Forty years ago, Everton were in crisis when they signed a centre forward as a desperate last resort to get them out of trouble. Sounds familiar? It should do and if deadline week signing Beto has only half the impact Andy Gray did, Evertonians will breathe an almighty sigh of relief.
Gray arrived at Goodison Park in November 1983 with Everton 17th in the table. Their previous home gate against Coventry was just 9,000, yet within two years the Scot was lifting the FA Cup, the League title and the European Cup Winners’ Cup.
Now 67, Gray is briefly back in England from his base in Qatar. On Tuesday, he will lunch with former team-mate Peter Reid, with the socials likely to spill over to watching Scotland play England in a bar that night. He is also hoping to make a pilgrimage back to Merseyside to interview manager Sean Dyche for his television channel beIN SPORTS.
Though he also enjoyed success with Dundee United, Aston Villa, Wolves and Rangers, Gray is forever associated with Howard Kendall’s great team of the Eighties and admits the club’s current predicament, poor results, financial restrictions and supporter discontent causes him some pain.
‘Dismayed, distraught, whatever adjective you want to use,’ says Gray. ‘Everton are paying the price for years of mismanagement. They’ve been circling the plug for three years and of course I fear for them again this season.
Andy Gray believes that Everton are ‘paying the price for years of mismanagement’
The former forward arrived at Goodison Park in November 1983 with Everton 17th in the table and quickly became a fan favourite
Gray has backed new Everton forward Beto to succeed like he did at Goodison Park
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‘They weren’t in a great place either when I first arrived, but when I saw the dressing room with Neville [Southall], Reidy, Sharpy [Graeme Sharp], Kevin Sheedy, I knew there was quality.
‘It was largely a young team and, once we gained confidence, we were on our way. This Everton squad don’t have that. Even if they’ve played all right, they can’t score goals.
‘There is a lot riding on Beto from Udinese. I’ve seen in glimpses that he’s strong, quick and can run in behind. He’ll have to produce straight away, like I did. Howard was so anxious to throw men in he initially signed me on a 24-hour loan on the Friday so I could play the next day against Forest. I told Inchy [Adrian Heath] to stay close to me, I’d mess the defenders around and get him a chance. He ended up scoring the winner.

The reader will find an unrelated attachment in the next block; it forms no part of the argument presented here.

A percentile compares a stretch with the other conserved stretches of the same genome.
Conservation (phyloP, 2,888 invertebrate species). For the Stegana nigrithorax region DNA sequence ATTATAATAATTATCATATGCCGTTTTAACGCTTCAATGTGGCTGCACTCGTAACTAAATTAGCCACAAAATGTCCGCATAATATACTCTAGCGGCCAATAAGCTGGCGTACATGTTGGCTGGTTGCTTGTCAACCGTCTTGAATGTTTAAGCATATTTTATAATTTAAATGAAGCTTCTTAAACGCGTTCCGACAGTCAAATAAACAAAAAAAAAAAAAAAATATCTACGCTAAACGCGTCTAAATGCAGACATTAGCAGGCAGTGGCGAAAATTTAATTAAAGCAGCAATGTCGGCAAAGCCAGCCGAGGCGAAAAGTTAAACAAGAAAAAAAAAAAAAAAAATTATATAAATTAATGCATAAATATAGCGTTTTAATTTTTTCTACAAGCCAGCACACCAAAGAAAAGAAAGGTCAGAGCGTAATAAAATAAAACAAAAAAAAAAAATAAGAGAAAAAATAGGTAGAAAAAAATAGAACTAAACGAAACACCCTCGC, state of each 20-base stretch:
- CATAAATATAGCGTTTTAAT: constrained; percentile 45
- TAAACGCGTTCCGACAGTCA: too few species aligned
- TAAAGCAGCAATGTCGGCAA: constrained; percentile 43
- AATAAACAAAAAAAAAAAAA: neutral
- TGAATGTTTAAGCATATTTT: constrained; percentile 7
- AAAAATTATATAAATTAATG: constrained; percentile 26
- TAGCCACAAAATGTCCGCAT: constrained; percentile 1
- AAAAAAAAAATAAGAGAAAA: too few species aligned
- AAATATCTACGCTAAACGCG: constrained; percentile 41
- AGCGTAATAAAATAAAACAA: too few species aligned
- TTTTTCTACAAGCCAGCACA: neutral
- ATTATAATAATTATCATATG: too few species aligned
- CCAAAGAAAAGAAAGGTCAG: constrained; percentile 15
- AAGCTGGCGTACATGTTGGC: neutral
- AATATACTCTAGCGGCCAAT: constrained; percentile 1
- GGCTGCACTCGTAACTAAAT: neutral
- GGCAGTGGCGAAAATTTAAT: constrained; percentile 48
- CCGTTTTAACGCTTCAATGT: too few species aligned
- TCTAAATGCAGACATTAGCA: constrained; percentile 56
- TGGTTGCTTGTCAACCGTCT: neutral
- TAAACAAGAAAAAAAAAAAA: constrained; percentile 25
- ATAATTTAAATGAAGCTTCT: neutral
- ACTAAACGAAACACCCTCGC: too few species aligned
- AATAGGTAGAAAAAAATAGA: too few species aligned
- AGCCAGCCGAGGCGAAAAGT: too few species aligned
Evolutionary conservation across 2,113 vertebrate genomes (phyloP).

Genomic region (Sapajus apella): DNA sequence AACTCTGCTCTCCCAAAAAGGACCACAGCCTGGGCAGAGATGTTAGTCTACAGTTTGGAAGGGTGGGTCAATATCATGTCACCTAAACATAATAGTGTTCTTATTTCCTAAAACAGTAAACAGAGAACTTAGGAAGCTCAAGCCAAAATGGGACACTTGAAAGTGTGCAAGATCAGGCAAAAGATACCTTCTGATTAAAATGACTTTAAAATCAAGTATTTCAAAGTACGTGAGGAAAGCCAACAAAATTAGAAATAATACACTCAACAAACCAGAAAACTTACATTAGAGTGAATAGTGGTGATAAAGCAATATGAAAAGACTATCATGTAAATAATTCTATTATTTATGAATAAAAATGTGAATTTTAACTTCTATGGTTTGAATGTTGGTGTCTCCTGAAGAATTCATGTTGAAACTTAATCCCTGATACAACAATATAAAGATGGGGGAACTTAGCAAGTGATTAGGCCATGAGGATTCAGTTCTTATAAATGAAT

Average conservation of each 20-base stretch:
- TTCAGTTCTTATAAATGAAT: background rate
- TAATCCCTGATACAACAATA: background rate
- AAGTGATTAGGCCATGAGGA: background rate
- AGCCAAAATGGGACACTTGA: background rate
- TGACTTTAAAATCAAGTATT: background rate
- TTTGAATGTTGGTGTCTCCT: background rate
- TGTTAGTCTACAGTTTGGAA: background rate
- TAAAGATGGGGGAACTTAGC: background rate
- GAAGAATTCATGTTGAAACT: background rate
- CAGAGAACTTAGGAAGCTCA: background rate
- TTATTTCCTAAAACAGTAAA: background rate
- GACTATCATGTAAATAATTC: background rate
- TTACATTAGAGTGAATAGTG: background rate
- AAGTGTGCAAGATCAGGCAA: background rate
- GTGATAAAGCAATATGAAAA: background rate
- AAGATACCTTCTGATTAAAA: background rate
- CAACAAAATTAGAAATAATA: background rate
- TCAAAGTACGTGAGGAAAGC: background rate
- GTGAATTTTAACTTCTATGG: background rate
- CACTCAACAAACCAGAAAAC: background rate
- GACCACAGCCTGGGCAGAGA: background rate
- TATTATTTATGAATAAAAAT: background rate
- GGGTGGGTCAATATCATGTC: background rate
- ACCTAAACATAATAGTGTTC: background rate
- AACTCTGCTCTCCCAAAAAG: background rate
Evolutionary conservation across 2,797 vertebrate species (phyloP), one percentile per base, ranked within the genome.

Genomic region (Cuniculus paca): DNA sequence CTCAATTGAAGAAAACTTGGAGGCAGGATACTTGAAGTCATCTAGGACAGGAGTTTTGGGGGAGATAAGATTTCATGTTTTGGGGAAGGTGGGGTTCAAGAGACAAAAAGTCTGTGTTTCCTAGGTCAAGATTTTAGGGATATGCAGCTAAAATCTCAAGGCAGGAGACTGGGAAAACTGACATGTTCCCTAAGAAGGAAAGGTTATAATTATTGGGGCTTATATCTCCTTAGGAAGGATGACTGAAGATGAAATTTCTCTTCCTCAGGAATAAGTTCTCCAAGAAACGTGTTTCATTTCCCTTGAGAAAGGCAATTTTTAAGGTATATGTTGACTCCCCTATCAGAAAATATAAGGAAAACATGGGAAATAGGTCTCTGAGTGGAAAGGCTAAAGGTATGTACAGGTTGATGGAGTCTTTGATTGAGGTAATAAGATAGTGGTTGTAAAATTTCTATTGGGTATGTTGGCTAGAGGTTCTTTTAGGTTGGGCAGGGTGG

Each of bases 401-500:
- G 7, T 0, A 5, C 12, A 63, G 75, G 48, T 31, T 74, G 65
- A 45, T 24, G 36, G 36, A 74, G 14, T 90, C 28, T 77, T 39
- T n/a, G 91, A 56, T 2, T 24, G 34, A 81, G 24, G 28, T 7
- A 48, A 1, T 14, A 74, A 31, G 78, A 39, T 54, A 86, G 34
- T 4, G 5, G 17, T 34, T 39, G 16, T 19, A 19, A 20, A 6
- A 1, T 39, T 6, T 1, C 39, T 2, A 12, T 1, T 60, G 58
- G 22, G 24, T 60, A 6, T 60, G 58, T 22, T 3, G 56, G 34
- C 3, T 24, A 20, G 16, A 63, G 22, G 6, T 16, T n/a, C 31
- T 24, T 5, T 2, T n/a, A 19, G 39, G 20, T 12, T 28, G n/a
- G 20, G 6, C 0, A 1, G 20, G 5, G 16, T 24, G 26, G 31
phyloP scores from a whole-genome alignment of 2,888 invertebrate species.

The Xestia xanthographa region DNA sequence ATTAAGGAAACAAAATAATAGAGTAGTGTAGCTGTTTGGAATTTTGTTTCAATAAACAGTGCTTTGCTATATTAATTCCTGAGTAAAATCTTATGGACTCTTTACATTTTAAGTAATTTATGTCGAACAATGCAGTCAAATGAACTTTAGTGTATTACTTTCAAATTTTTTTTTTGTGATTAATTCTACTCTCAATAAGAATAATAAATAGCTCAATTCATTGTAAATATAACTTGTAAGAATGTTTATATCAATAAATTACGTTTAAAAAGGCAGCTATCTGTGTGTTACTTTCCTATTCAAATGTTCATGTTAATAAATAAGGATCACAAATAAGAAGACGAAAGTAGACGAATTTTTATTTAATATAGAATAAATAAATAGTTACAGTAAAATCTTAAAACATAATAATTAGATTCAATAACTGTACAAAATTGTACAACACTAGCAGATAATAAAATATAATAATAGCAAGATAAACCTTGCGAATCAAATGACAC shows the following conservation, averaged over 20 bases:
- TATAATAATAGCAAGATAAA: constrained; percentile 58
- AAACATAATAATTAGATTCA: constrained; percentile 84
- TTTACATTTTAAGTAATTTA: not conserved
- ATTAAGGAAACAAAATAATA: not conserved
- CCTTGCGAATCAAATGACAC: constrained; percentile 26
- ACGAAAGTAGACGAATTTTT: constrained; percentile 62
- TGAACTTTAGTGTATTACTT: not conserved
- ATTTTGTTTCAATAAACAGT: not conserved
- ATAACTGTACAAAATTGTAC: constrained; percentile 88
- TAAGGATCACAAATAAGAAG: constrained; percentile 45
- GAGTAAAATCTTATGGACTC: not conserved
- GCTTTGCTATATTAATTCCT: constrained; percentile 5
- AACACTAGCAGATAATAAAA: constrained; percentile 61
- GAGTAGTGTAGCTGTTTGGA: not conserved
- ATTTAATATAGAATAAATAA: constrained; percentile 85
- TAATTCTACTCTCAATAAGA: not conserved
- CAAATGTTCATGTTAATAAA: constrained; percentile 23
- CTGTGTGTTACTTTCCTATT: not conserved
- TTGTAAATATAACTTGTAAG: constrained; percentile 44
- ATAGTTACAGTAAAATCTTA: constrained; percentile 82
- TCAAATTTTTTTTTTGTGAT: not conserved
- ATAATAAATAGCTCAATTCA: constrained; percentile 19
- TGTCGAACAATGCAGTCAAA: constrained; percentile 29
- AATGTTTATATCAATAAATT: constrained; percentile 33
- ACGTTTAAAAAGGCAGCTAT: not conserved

‘When Dominic Calvert-Lewin is fit again, Everton will have to get him and Beto both in the team somehow. This is the biggest challenge Sean has ever faced in management and that includes keeping Burnley in the Premier League. People talk about Graham Potter. Do me a favour, what could he do better than Sean with the current group of players.’
Gray has had two remarkable careers. As a striker, he was the first to win the PFA Player and Young Player awards in the same season, with Villa in 1977. He became Britain’s most expensive signing when Wolves bought him for £1.5million in 1979 and his League Cup final winner the following year remains the club’s last major trophy.
He had two glorious seasons at Everton and wrapped things up by winning a Scottish title with Glasgow Rangers, their first of nine in a row.
His international career is perhaps the only area of underachievement, winning only 20 caps in an era when Scotland was graced with several top-class strikers. While this week’s match against England has rarity value, the Auld Enemies used to meet annually in the Home Championship, Gray twice playing in 2-0 defeats.